The bill also would require pre‑application written notification to any entity or person within a yet to be determined number of feet of the property line where the restricted-use pesticide is anticipated to be applied outdoors a minimum of twenty-four hours prior to outdoor application of any restricted-use pesticide.
      No later than sixty days following the end of each calendar year, any entity or person subject to this section shall provide annual public reports of all restricted-use pesticides used in outdoor applications during the prior calendar year to the Departments of Health and Agriculture. The annual public reports shall be posted online on each of the departments’ websites.
      More information on SB 801 and other bills is available at capitol.hawaii.gov.
      To comment on or like this story, go to facebook.com/kaucalendar.

EAST KA`U IS IN ONE OF HMSA’s Blue Zones. The purpose of the program by the state’s largest health insurer is to improve health by encouraging local leaders, businesses and other organizations to adopt and promote healthy choices and lifestyles. East Hawai`i and North Hawai`i were selected “based on the level of interest and engagement during the application process last year,” according to a story by Tom Callis in Hawai`i Tribune-Herald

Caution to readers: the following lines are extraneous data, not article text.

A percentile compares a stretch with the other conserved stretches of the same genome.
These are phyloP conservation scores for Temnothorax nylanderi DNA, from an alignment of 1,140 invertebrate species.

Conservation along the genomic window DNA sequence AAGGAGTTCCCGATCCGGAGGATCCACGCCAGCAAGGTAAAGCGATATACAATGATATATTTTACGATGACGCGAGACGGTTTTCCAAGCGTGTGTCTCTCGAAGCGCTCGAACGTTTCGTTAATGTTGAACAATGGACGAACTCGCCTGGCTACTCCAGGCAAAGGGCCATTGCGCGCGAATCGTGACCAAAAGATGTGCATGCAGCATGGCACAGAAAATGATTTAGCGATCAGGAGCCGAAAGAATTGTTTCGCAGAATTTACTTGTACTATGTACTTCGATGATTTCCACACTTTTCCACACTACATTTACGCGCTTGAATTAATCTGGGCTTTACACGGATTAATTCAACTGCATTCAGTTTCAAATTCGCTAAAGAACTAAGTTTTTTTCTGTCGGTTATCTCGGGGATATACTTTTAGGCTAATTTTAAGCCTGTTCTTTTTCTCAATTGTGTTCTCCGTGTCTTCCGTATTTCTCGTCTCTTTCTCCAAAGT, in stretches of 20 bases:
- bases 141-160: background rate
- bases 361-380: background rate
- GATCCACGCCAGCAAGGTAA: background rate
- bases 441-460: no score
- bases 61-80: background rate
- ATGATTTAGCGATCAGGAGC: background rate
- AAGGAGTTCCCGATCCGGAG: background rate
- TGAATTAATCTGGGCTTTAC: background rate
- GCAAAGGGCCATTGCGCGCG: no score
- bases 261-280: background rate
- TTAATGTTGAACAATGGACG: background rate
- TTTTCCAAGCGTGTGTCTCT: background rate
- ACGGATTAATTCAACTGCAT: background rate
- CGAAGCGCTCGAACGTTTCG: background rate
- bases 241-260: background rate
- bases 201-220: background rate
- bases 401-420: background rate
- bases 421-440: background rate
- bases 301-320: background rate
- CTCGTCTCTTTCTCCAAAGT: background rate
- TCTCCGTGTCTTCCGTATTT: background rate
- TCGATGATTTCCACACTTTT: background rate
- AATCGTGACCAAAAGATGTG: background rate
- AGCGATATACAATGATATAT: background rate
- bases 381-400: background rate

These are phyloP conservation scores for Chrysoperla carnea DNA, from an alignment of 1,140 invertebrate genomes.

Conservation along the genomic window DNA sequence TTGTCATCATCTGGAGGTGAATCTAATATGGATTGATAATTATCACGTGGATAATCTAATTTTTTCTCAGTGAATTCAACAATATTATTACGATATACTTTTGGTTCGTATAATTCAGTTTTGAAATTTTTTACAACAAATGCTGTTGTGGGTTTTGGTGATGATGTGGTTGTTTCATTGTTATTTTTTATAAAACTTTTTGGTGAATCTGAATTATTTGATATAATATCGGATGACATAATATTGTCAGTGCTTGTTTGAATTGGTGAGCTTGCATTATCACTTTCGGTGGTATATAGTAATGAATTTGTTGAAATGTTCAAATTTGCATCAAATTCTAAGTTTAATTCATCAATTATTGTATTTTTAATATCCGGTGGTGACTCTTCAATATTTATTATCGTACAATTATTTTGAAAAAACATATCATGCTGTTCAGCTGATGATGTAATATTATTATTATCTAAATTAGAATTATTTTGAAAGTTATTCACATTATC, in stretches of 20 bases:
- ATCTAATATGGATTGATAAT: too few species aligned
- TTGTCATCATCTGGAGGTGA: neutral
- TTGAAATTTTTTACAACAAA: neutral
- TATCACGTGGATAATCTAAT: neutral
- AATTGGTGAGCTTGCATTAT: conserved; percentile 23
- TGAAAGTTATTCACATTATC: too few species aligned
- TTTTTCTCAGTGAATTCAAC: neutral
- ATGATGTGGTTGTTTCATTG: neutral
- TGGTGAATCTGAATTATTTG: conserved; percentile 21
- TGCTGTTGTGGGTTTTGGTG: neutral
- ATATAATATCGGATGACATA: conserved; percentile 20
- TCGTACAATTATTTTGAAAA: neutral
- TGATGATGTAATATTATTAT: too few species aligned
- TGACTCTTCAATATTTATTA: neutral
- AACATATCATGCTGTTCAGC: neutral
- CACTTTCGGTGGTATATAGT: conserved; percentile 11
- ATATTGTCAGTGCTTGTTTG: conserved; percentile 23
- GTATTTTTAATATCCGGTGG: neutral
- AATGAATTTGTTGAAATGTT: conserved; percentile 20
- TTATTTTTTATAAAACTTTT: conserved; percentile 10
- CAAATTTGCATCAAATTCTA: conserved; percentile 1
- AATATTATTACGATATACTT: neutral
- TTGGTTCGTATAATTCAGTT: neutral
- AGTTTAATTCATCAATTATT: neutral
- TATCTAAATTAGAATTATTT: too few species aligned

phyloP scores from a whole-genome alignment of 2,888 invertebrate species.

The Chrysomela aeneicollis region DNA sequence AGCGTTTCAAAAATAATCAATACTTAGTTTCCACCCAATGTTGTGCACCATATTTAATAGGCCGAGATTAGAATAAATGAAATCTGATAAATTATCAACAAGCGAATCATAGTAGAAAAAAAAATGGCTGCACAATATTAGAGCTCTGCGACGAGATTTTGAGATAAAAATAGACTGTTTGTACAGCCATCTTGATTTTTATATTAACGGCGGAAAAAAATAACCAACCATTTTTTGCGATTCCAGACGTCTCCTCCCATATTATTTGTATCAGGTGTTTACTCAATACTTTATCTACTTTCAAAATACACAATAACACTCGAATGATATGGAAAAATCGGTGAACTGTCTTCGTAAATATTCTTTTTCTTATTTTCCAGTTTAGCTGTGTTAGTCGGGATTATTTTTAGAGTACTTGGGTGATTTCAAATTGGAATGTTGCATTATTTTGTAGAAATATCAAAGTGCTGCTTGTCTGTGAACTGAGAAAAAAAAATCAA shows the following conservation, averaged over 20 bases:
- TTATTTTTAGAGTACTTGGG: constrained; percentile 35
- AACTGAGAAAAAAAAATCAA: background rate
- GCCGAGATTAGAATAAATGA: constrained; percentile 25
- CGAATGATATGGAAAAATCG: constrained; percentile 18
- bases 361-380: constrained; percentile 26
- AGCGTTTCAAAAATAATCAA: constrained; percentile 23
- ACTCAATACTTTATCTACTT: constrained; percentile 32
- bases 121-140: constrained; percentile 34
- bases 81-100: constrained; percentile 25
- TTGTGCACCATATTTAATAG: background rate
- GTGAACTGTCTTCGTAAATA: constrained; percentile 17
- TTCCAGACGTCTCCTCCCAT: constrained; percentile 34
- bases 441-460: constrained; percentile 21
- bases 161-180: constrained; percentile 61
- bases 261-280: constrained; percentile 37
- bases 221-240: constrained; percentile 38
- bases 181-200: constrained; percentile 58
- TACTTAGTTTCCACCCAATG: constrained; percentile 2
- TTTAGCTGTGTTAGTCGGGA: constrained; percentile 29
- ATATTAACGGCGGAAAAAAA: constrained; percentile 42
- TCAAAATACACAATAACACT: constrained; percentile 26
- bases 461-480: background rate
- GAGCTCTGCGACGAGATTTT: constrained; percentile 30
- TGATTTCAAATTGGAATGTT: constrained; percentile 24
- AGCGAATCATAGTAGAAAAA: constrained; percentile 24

The communities “will now be working with experts from Blue Zones to create and implement a blueprint for creating permanent environmental, social and policy changes that transition people into healthier lives, healthier behavior and longer, happier lives,” said Blue Zones Project Hawai`i vice president Heidi Kim.
      Michael Stollar, HMSA’s chief transformation officer, noted problems with obesity and diabetes in the state and said it takes everyone’s effort to improve health, and the purpose of the blue zones project is to increase community involvement.
      “We want to help transform communities into blue zones where we, our children, our children’s children can grow up, have happy, healthy lives, fruitful lives and lessen the incident of chronic disease and increase the level of happiness and well being,” he said.
      At the announcement, Mayor Billy Kenoi said the county plans to support the project in the zones as well as around the island.